FIGS. 9-11 show various production stages in making a shoe according to the invention.
The independence of the layer of sealing agent from the sole structure makes it possible to incorporate between the marginal strip and the waterproof lining. whatever is the optimum sealing agent without, when choosing the sealing agent, having to consider the behaviour of the material as a sole structure. This is clearly in conflict with the prior art solution according to German Utility Model Specification No. 87 17 201 in which, by way of compromise, a material has to be moulded on which is suitable as a sole material on the one hand and which is on the other suitable for sealing the net-like marginal strip in itself, establishing a sealing-tight joint with the waterproof lining. Furthermore, by incorporating the layer of sealing agent independently of the sole structure widens the choice of production method. One is no longer tied to moulding-on the sole but instead the sole structure can be applied in any desired manner according to the particular demands of the shoe and according to the production possibilities offered by the manufacturing workshop. It should however be noted that also in the case of the shoe according to the invention, it is not out of the question for the sole structure to be injection moulded into place.
Whereas in the case of the shoe known from the German Utility Model Specification the marginal strip has to be net-like so that it can be penetrated by the sole material which is injection moulded into place, it is possible with the shoe according to the invention to use a marginal strip which even prior to application of the sole structure has little or not water-conductivity in respect of the upper material and which has no permeability to water. This is a great advantage because it means that the watertightness of the shoe as a whole is improved. In fact, rendering this netting incapable of water-conduction and of entering into a sealing-tight joint with the waterproof lining material after it has passed through the netting.
The marginal strip can be produced from a wide variety of materials. All that is essential is for the marginal strip material to be waterproof and not water-conductive so that during lasting, i.e. during attachment to the insole, it is able to transmit tensile forces exerted during the mechanical part of the production process by pliers used for pulling the upper material over a last and for applying the marginal strip to the sole of the last.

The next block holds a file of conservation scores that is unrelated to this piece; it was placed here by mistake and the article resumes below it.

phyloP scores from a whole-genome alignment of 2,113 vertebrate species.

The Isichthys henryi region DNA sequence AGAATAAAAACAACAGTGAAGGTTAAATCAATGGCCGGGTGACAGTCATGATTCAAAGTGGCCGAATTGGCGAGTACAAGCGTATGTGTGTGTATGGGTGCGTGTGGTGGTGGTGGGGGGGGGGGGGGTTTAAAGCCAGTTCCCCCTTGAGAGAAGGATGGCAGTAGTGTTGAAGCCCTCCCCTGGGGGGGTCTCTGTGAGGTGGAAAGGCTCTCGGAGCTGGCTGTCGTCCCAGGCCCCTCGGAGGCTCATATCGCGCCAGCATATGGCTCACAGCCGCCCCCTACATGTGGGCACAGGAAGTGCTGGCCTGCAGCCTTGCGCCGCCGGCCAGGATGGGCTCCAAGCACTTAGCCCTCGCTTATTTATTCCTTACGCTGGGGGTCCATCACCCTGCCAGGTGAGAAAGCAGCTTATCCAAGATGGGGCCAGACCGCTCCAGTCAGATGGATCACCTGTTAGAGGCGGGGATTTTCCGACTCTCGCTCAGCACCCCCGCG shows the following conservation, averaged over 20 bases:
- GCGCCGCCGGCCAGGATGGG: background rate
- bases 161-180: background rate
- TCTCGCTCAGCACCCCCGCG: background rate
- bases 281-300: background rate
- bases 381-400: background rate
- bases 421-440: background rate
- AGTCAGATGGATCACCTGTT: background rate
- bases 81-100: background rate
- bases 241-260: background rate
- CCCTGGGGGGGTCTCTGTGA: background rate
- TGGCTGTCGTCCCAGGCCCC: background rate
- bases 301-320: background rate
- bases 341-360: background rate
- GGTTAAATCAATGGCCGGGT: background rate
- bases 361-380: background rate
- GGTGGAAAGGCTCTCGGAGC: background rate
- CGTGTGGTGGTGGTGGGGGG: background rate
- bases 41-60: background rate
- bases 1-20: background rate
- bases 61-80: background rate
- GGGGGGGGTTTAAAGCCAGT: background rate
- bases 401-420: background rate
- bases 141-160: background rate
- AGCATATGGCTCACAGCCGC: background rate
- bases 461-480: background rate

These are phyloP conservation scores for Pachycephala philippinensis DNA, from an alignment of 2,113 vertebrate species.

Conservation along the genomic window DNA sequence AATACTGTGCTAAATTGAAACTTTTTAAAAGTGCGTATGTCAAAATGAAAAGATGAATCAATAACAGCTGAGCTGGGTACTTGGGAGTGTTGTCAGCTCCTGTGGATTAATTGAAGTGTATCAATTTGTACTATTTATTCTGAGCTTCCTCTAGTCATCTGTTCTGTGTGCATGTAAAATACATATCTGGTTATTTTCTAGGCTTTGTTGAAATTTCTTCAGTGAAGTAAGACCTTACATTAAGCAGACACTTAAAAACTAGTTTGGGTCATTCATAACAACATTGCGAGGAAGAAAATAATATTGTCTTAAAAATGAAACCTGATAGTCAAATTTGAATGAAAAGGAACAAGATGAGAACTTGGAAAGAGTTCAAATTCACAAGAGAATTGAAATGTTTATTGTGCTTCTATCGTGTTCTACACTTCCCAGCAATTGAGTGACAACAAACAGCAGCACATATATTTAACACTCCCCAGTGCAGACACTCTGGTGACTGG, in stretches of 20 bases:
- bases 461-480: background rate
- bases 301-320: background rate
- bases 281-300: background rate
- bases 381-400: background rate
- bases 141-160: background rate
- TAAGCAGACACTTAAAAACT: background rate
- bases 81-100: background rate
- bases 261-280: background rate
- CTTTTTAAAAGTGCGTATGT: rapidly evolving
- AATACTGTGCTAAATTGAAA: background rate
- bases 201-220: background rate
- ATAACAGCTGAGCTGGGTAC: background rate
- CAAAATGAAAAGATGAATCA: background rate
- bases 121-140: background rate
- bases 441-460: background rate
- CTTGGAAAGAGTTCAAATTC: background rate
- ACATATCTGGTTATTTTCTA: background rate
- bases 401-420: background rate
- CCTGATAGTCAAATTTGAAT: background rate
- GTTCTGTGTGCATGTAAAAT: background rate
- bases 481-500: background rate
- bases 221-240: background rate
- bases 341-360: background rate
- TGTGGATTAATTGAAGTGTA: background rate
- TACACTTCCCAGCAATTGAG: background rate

Furthermore, the marginal strip material should be sufficiently flexible and spatially deformable that it can be adapted to the transition curvature between the peripheral surface of the last and the sole surface of the last.
A plurality of materials are available which meet these requirements of the marginal strip material. Since they no longer have to be capable of being penetrated by the sole material as is necessary in the German utility model Specification, all these available materials may exhibit sufficient tensile strength to be able to accommodate the forces which occur during connection to the insole.
In particular, the marginal strip may consist of a synthetic plastics film or a synthetic plastics laminate, for example a laminate which consists of a fabric layer and a synthetic plastics coating on both sides of the fabric layer. It is preferable to use as the fabric layer one which is constructed from synthetic monofilament threads while the synthetic plastics coating is a synthetic polyurethane material.
Furthermore, the marginal strip can be produced on the basis of a fibre fleece which prior to being connected to the sole structure and preferably even prior to being connected to the upper material, has been impregnated by an impregnating agent which suppresses water-conductivity.
The marginal strip can be produced independently of and subsequently joined, particularly sewn, to the upper material, possibly in that the marginal strip abuts the upper material or overlaps the upper material at the junction. In the case of an overlap, it is expedient for the marginal strip material to be applied against the outside of the upper material.